Join the Wave: Wear Blue & March for the Ocean on June 9

June 1, 2018 by  
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June 9 could be a historic day for the Earth’s … The post Join the Wave: Wear Blue & March for the Ocean on June 9 appeared first on Earth911.com.

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Join the Wave: Wear Blue & March for the Ocean on June 9

Earth-Focused Kids’ Summer Camp: A 5-Day Guide

May 31, 2018 by  
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Arranging at-home activities for your kids instead of sending them … The post Earth-Focused Kids’ Summer Camp: A 5-Day Guide appeared first on Earth911.com.

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Earth-Focused Kids’ Summer Camp: A 5-Day Guide

Are Family-Owned Businesses Kinder to the Earth?

May 22, 2018 by  
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Who doesn’t like the idea of a family-owned business? There’s … The post Are Family-Owned Businesses Kinder to the Earth? appeared first on Earth911.com.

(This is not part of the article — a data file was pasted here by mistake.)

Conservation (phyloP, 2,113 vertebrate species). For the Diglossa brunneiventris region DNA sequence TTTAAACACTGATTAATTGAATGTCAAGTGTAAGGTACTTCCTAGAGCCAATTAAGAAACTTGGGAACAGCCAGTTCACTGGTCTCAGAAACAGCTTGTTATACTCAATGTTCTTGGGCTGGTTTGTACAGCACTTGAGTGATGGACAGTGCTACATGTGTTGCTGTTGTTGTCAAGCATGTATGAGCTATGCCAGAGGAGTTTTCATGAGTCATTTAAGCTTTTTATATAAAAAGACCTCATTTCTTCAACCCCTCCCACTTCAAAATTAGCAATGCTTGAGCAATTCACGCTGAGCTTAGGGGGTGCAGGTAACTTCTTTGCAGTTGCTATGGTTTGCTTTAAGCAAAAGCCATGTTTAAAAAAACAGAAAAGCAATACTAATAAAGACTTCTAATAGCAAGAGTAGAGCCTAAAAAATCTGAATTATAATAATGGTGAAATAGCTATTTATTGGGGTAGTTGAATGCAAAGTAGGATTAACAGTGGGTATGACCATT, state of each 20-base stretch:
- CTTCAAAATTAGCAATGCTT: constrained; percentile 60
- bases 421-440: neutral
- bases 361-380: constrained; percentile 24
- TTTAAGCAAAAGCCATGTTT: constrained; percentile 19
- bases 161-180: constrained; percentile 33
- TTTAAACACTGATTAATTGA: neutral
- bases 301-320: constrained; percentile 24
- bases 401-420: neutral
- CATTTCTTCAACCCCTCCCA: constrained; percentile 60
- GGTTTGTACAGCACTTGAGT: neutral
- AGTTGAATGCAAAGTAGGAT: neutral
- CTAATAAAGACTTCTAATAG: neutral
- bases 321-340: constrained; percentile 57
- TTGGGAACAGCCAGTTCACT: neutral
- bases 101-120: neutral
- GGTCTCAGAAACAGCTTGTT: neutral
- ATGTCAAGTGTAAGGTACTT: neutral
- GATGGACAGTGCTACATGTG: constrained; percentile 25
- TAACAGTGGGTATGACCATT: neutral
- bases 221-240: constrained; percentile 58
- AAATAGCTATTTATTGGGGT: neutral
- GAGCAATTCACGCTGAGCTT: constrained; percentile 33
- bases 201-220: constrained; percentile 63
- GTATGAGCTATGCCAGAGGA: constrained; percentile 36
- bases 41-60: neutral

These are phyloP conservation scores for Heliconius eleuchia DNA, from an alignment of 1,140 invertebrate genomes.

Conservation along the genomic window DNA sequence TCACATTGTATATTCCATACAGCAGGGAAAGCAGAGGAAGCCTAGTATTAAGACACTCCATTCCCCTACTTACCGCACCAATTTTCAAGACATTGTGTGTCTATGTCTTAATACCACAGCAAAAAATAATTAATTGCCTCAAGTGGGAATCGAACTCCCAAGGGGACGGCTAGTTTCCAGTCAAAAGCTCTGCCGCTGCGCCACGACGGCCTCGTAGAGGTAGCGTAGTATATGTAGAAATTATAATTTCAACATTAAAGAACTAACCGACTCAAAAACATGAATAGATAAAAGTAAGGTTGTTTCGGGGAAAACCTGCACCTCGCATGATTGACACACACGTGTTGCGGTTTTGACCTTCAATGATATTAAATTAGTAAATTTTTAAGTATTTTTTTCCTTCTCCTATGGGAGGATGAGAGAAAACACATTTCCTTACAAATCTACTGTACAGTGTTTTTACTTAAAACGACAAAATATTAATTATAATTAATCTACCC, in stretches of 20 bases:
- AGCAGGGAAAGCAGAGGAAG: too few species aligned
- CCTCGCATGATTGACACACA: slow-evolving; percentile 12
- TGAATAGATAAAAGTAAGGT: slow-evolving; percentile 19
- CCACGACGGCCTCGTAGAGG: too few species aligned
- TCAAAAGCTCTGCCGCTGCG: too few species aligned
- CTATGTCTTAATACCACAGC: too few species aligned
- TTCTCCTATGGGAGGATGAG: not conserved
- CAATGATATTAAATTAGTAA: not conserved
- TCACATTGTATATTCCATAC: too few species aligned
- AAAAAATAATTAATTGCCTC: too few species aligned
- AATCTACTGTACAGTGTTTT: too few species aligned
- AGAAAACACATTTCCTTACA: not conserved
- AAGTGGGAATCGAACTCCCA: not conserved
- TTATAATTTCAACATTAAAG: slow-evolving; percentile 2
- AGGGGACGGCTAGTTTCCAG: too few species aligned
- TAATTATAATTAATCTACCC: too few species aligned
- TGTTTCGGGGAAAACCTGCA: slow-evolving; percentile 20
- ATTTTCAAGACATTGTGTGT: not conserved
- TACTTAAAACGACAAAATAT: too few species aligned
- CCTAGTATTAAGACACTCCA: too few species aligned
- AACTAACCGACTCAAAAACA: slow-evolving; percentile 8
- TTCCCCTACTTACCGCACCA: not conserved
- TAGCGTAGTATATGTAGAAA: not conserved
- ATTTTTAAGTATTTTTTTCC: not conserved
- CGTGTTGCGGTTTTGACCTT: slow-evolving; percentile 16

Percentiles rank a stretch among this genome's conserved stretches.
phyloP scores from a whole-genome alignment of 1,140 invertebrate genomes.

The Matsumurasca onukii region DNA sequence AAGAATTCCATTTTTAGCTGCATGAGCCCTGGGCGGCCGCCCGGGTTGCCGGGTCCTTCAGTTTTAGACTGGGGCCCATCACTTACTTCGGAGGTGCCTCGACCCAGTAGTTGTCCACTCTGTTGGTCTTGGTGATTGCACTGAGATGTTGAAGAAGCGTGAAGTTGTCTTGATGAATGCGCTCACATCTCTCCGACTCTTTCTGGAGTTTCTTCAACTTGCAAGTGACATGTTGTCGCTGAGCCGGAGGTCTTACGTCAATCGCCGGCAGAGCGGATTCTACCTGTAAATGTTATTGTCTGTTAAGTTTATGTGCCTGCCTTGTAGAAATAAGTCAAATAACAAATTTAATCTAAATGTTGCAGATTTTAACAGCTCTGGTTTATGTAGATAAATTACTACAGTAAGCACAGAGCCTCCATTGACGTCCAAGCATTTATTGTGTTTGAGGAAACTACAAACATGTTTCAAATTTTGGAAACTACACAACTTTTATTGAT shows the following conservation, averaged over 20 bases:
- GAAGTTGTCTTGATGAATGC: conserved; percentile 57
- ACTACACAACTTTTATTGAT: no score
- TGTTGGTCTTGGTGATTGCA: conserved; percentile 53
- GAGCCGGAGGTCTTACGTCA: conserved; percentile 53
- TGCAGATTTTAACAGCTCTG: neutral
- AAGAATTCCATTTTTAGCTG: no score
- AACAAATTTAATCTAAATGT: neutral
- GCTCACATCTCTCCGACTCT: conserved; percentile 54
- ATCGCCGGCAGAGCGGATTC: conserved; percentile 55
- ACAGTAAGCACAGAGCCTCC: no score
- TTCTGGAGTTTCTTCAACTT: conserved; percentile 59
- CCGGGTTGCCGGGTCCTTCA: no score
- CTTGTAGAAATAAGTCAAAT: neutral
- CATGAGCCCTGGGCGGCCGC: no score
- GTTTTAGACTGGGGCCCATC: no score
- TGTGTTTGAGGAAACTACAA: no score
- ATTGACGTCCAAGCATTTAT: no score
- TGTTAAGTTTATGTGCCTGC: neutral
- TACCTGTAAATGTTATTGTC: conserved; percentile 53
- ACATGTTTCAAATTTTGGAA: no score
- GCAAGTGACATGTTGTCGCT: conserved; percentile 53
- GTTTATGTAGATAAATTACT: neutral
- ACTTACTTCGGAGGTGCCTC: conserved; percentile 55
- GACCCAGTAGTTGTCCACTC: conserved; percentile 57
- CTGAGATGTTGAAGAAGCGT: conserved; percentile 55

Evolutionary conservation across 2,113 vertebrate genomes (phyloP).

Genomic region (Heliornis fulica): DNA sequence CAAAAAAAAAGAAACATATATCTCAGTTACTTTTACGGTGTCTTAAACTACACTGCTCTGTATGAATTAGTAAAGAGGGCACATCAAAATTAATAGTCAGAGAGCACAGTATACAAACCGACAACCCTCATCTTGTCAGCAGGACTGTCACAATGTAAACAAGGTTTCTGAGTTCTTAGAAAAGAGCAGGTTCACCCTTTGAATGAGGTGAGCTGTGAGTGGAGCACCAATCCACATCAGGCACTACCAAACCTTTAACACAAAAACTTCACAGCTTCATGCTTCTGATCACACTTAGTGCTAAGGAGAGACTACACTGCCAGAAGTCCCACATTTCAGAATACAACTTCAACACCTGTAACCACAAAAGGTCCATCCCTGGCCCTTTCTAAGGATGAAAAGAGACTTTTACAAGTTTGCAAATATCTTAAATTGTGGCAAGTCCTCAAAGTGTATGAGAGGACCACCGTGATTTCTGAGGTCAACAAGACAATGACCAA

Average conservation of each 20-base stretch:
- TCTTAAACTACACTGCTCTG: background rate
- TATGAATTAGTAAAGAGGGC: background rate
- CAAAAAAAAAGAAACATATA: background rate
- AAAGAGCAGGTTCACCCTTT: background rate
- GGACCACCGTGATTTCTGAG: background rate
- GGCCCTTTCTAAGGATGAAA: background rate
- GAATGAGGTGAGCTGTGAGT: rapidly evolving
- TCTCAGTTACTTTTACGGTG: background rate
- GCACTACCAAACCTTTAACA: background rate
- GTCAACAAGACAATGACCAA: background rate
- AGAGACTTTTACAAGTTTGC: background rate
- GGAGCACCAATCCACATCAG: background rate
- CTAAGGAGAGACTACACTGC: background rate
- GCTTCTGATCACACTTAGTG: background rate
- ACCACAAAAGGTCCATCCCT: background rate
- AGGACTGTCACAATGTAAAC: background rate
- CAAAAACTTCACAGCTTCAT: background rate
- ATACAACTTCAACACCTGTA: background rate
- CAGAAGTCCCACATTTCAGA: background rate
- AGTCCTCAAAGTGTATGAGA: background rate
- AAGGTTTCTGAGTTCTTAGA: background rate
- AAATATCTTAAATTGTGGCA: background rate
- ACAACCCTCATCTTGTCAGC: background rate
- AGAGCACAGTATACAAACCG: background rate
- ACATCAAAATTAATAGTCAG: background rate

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Are Family-Owned Businesses Kinder to the Earth?

What It’s Really Like to Live in an Ecovillage Community

May 21, 2018 by  
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Treading lightly on the earth is very important to my … The post What It’s Really Like to Live in an Ecovillage Community appeared first on Earth911.com.

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What It’s Really Like to Live in an Ecovillage Community

Scientists just created a new "super wood" that’s stronger than steel

May 10, 2018 by